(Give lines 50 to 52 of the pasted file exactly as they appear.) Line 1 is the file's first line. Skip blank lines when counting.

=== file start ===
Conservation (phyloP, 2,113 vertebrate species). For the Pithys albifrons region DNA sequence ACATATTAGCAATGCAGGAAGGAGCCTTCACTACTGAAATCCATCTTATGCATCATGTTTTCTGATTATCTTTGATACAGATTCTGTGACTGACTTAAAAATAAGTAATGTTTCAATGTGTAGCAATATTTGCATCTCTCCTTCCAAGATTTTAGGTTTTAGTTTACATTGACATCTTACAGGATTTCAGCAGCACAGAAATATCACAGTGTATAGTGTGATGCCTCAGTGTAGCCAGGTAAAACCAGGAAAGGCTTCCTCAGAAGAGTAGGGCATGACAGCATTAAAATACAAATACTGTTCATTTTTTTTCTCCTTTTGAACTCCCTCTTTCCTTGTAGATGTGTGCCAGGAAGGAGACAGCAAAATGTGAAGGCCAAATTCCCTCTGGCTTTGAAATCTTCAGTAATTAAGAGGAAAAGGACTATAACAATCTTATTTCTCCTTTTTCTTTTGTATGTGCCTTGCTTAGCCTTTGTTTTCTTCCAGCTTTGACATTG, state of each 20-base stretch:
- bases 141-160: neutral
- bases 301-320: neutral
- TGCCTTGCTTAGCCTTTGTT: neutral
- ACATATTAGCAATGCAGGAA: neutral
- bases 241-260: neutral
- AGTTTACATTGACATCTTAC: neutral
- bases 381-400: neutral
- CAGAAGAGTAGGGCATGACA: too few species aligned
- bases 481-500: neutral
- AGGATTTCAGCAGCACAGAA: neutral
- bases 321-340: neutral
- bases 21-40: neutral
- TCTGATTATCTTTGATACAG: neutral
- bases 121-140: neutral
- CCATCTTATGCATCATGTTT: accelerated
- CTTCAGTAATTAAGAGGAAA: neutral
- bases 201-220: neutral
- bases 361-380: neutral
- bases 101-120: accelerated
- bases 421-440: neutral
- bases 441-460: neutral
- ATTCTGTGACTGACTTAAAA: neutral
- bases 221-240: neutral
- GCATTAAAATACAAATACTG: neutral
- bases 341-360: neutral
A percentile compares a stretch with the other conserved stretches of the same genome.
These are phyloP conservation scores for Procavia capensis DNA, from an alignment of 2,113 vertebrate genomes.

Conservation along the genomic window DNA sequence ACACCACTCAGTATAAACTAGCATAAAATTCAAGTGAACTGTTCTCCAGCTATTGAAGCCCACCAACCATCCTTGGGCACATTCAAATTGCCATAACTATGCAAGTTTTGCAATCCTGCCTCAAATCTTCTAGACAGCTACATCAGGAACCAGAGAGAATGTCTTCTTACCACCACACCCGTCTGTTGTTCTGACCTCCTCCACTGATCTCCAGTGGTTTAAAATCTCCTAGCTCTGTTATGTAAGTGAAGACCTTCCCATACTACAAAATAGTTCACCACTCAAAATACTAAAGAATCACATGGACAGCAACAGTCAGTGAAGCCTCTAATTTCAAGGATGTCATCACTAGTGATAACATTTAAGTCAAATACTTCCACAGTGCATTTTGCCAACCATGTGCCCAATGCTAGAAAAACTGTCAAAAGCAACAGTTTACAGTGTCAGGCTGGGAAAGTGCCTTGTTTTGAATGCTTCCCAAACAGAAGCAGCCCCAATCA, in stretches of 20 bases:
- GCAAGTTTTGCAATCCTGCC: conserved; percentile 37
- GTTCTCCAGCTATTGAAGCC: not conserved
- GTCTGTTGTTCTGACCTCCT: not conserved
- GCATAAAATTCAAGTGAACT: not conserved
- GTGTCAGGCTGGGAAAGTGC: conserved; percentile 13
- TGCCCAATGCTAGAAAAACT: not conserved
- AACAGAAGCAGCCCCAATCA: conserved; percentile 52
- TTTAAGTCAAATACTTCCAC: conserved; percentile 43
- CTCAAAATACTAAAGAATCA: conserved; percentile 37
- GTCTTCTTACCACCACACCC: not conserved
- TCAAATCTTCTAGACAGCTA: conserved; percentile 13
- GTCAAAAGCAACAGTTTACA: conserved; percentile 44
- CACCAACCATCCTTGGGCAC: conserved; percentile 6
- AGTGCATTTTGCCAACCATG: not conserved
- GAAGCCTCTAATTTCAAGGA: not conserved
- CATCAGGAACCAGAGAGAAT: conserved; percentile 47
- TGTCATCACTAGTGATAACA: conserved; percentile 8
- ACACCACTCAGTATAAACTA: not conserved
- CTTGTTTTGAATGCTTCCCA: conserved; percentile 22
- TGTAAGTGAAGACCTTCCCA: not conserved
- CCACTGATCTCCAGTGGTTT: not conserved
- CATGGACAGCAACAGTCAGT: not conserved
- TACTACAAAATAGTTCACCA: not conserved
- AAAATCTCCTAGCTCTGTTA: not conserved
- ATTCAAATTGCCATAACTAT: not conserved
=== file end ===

- CCACTGATCTCCAGTGGTTT: not conserved
- CATGGACAGCAACAGTCAGT: not conserved
- TACTACAAAATAGTTCACCA: not conserved